The faster and faster pace of modern living, increasing impact of information technology, artificial intelligence and virtual reality on our daily lives, excessive consumerism and preoccupation with monetary wealth, are factors catalyzing an increasingly alarming disconnection from nature for a growing proportion of the world’s population. The Covid-19 lockdowns resulted in people taking more interest again in their local surroundings, neighbourhoods and communities. Global supply chain disruptions gave and continue to give us a wakeup call as to how over-dependent we are, on goods and medicines produced in far away countries. Matariki this year for me is a time to reflect upon how vulnerable we humans still are to the powers of nature, yet how fruitful nature can be. Regardless of what we’re already pursuing in our busy lives, it is important and necessary to sometimes pause and reflect on how fortunate we are to be living in a small country on a small planet in the cosmos, which still provides bountiful supplies of food and medicine for most of us almost at our very doorsteps.
Unlike how we perhaps tend to approach other European culture-dominated public holidays, Matariki is a time to try and ensure we take proper time out to actually spend time in nature, and celebrate the beautiful land, waterways, plants and creatures that surround us here in Aotearoa. Listening to Te Whenua (the land), noticing what changes are happening around us, and nurturing our local environment. Looking upwards to the stars, and also behind and to the sides sometimes, not just to the front or to other humans, books or the internet for guidance.
While each of us will have or over time develop our own personal connection to this first ever intrinsically Aotearoan holiday and time of reflection, there is much we can do to help foster a closer relationship with plants and their wellbeing. Making and sharing nutritious and kapai food from kumara, pumpkin, apples or other recent local harvests from our garden or forest, or immersing ourselves for a time in the bush, where the plants talk to us and teach us just by being there. Planting seeds of a native plant, garlic or other food or medicinal species, or nurturing plants already established in our local environment. Harvesting medicines from them and planning to make teas, tinctures, syrups or balms, or preparing and planning for the annual plant calender year ahead, are all activities that align well with the significance of Matariki. And what better time to slow down, reflect and immerse ourselves in these simple but meaningful and powerful pursuits than Matariki this year, after what the world has been through in the last couple of years.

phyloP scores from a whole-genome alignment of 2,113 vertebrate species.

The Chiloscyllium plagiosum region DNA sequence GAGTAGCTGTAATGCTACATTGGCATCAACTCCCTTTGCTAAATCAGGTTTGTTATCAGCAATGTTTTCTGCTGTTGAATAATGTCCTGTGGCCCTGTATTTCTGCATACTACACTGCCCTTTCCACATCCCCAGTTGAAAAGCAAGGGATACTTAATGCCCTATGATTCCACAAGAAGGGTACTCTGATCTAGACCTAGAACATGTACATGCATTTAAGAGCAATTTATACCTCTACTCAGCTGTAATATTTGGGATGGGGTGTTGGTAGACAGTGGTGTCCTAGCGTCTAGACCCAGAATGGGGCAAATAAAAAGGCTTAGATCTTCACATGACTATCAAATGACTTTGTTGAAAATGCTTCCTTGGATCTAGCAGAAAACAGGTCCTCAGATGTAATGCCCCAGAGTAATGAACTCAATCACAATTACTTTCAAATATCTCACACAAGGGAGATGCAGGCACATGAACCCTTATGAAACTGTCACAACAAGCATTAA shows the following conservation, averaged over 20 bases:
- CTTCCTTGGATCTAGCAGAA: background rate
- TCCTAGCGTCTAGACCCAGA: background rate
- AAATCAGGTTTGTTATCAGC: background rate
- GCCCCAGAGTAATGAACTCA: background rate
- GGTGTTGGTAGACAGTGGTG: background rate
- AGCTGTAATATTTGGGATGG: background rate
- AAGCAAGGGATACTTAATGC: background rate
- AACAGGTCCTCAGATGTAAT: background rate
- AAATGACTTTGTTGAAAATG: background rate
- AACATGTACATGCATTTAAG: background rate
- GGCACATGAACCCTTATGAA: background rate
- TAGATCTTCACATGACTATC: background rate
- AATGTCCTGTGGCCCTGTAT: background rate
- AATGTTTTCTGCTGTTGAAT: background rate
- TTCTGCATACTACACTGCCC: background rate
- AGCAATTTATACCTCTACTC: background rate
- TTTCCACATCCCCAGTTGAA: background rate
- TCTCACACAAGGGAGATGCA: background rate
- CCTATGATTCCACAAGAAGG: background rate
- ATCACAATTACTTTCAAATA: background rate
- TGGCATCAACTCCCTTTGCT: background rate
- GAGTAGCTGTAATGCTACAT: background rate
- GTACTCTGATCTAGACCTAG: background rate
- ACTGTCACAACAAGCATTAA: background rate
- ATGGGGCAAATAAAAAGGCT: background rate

- Naomi, R., Bahari, H., Yazid, M. D., Othman, F., Zakaria, Z. A., & Hussain, M. K. (2021). Potential Effects of Sweet Potato (Ipomoea batatas) in Hyperglycemia and Dyslipidemia-A Systematic Review in Diabetic Retinopathy Context. International journal of molecular sciences, 22(19), 10816.
- Mohanraj, R., & Sivasankar, S. (2014). Sweet potato (Ipomoea batatas [L.] Lam)–a valuable medicinal food: a review. Journal of medicinal food, 17(7), 733–741.
- Lin, H. H., Lin, K. H., Wu, K. F., & Chen, Y. C. (2021). Identification of Ipomoea batatas anti-cancer peptide (IbACP)-responsive genes in sweet potato leaves. Plant science : an international journal of experimental plant biology, 305, 110849.
- Majid, M., Nasir, B., Zahra, S. S., Khan, M. R., Mirza, B., & Haq, I. U. (2018). Ipomoea batatas L. Lam. ameliorates acute and chronic inflammations by suppressing inflammatory mediators, a comprehensive exploration using in vitro and in vivo models. BMC complementary and alternative medicine, 18(1), 216.